Catholics and Civil Rights

 “This is important, because the Catholic Church has basically lost its moral authority, really. But he has been able to take St. Sabina and bring credibility back to that church.” -Haki Madhubuti 

 

This past summer, thousands of protesters marched on the Dan Ryan Expressway against gun violence. Many of the protestors were from Chicago’s South Side communities and felt action as large as shutting down an expressway is the only way marginalized communities can be heard. At the head of the protest was Reverand Micheal Pfleger of Saint Sabina Church—the largest African American Catholic church in Chicago. A religious community in the like minds of Father Groppi, a notable civil rights activist in the 1960s: “Marching… is not only a protest, it is a prayer” (McGreevy, 241). Marches continued to be a long-lasting favorite for Catholic activists. According to scholar John McGreevy, “Catholic participation in the southern civil rights movement culminated at Selma in March 1965” (McGreevy, 221). However, there is a difference between fighting for a movement which directly affects you and fighting for a movement you have the privilege to avoid. A complicated barrier to overcome, the predominately white Catholic communities in the mid-twentieth century did not always impact civil rights movements to the best of their ability. African Americans were distrustful to the Church’s declining moral authority as traditional, white Catholics saw Church involvement in the Civil Rights Movements as “destruction of their communities—once fostered by the church and now seemingly threatened by the church’s own representatives” (McGreevy, 243).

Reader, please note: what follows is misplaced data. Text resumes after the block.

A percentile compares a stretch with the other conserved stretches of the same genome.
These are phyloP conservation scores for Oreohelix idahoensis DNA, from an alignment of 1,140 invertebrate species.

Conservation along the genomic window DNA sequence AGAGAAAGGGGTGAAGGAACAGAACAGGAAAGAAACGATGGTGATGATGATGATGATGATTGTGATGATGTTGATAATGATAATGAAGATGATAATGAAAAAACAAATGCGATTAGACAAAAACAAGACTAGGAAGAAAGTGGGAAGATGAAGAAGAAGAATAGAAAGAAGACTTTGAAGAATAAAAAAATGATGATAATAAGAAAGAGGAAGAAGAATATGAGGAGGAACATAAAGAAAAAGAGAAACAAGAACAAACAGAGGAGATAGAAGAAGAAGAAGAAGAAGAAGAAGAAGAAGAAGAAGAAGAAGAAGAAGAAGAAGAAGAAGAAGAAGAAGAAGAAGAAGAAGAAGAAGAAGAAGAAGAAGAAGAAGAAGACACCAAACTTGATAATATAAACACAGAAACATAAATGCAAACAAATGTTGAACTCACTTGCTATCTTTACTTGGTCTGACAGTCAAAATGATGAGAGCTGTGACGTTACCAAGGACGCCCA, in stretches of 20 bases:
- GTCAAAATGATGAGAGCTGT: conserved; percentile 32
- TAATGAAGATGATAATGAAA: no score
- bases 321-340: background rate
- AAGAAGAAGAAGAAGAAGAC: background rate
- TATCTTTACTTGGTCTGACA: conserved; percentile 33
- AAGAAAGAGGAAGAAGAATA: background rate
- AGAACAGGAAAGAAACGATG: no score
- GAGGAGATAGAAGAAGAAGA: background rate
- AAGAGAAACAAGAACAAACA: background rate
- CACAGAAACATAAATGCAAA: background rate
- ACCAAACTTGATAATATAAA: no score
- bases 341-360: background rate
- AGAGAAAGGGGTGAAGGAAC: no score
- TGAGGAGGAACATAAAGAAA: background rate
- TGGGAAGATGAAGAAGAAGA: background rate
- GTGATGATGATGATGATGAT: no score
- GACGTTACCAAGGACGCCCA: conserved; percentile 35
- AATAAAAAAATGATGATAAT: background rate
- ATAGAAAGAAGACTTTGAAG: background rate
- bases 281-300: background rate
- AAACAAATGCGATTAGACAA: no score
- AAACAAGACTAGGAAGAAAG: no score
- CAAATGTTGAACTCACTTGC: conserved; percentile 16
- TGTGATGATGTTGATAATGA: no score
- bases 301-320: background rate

This week, the class visited mass at Pfleger’s St. Sabina Church. One of the most notable aspects of mass was the combination of a traditional Catholic mass and influences of other African American Christian churches. However, this adaption was necessary to attract a congregation when Reverand Pfleger started his service in Auburn Gresham. Especially since Pfleger is white, his childhood in a nearby neighborhood would not be enough to attract a large congregation in a black community. A 1960 conference in Chicago concluded “if the priest is not present [at protests], no amount of preaching will ever convince the Negro that the Catholic Church is his church” (McGreevy, 226). In San Francisco during the 1950s and 1960s, only 1.4% of the Catholic population were African American, leading to the tendency among white Catholics “to minimize the seriousness of racism in their midst” (Issel and Wold, 42). Without direct involvement in racism and civil rights, the Catholic Church would lose their authority over communities and would not be able to grow and expand as a religion. The Catholic Church needed to show that they always care for their members—although whether that is genuine or not is a separate discussion. Saint Sabina’s success is evident as Jerimiah White described in the New Yorker, “I accept him so much that you forget, oh, yeah, he really is a white guy.”